National Weather Service United States Department of Commerce

The National Hurricane Center will be hosting their 2nd annual live webinar on weather forecasting geared toward blue water mariners.  These are available for up to 250 mariners with no cost to participants through GoToMeeting video conferencing.  To sign up, register on-line at the links shown below.

Hurricane Analysis and Prediction - Register at:

Noon-1 PM EDT, Wednesday, August 4th

Dr. Mike Brennan, Chief, Hurricane Specialist Unit, National Hurricane Center

The Hurricane Specialist Unit (HSU) of the National Hurricane Center maintains a continuous watch on tropical cyclones and areas of disturbed weather within the North Atlantic and eastern North Pacific basins. The HSU prepares and issues analyses and forecasts in the form of text advisories and graphical products, issues coastal tropical cyclone watches and warnings for the United States and its Caribbean territories, and provides impact-based decision support services for federal, state, and local government partners. HSU also coordinates with and provides watch and warning recommendations to other World Meteorological Organization (WMO) Region IV meteorological services. The HSU also conducts an extensive outreach and education program, training U.S. emergency managers, the media, and representatives from many other countries affected by tropical cyclones.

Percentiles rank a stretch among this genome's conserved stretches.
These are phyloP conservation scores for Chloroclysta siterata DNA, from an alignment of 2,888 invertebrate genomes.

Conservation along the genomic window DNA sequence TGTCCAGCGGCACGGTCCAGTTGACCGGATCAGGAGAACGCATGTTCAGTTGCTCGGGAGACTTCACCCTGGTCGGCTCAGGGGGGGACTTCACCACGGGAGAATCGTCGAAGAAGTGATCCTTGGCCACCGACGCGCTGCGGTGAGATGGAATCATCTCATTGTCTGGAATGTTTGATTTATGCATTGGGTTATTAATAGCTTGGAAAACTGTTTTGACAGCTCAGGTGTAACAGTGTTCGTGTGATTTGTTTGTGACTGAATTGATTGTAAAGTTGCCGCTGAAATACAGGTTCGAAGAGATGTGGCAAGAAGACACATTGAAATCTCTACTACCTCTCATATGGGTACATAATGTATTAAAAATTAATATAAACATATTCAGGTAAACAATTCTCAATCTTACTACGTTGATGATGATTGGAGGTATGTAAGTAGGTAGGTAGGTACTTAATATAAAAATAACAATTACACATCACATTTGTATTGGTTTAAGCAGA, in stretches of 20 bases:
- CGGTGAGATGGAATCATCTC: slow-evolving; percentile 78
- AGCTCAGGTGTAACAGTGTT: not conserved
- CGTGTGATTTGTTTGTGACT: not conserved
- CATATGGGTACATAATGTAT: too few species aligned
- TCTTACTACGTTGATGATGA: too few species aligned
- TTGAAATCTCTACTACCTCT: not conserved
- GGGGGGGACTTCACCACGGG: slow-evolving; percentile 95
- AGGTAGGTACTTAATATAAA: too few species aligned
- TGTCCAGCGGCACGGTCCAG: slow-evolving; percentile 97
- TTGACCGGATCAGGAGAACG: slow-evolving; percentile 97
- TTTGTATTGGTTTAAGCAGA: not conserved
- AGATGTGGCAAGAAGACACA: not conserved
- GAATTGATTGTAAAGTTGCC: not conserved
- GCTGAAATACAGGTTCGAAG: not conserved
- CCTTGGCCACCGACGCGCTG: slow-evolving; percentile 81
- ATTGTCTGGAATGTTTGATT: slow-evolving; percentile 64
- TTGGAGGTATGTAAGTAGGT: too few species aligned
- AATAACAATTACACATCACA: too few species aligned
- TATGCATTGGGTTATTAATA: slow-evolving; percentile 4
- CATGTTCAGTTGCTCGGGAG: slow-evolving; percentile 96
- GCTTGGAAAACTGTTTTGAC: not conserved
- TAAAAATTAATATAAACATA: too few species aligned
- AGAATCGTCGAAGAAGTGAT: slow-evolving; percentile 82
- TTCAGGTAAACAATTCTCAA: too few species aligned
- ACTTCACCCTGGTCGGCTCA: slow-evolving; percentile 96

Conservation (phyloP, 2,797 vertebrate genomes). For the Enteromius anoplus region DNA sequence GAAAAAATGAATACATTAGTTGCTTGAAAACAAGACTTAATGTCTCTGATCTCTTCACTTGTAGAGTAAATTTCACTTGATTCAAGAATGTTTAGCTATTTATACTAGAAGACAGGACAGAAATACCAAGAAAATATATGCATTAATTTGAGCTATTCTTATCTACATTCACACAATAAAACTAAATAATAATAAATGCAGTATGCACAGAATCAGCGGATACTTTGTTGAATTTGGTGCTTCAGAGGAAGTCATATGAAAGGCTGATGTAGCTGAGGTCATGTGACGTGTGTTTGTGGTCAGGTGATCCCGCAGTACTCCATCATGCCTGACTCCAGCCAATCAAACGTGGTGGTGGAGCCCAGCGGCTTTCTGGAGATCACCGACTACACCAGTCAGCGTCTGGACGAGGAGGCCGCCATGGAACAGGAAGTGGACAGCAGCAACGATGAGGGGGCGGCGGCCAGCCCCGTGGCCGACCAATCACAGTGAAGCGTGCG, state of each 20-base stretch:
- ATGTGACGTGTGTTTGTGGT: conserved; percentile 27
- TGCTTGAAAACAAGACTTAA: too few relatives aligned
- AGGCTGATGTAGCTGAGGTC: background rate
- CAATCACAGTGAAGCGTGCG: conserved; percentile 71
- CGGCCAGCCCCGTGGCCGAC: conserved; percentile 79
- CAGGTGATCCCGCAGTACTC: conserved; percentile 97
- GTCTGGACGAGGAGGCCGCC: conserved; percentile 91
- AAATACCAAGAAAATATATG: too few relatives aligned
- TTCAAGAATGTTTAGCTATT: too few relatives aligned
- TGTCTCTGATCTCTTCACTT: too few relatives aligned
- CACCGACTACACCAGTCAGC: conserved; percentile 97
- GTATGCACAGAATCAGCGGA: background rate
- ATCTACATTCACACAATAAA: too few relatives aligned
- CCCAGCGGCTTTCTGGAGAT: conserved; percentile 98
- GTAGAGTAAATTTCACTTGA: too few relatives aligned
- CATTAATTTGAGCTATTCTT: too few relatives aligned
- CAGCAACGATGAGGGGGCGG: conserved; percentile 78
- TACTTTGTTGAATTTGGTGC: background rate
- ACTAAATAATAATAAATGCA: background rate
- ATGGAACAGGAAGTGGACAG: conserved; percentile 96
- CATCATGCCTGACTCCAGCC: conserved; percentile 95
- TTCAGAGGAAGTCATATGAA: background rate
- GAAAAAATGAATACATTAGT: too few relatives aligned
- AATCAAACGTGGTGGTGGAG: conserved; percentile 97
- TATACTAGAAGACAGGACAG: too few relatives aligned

Wind and Wave Prediction - Register at:

Noon-1 PM EDT, Thursday, August 6th

Dr. Chris Landsea, Chief, Tropical Analysis and Forecast Branch, National Hurricane Center


The Tropical Analysis and Forecast Branch (TAFB) within the National Hurricane Center makes forecasts of wind speeds/wave heights and issues wind Warnings year-round for 10,000,000 square nautical miles over the Atlantic Ocean north of the equator to 31°N and west of 35°W (including the Gulf of Mexico and Caribbean Sea) as well as the eastern North Pacific Ocean north of the equator to 30°N.  These wind Warnings include tropical storms and hurricanes as well as winter storms, tradewind gales, and severe gap-wind events (for example, the “Tehuantepecers” south of Mexico).  TAFB provides these forecasts under the auspices of both the U.S. National Weather Service and the International Maritime Organization.  This presentation will review the analyses and forecasts that are currently provided 365 days a year, 24 hours a day, as well as our impact-based decision support services for the U.S. Coast Guard, which relies upon the National Weather Service for weather forecasts and briefing support.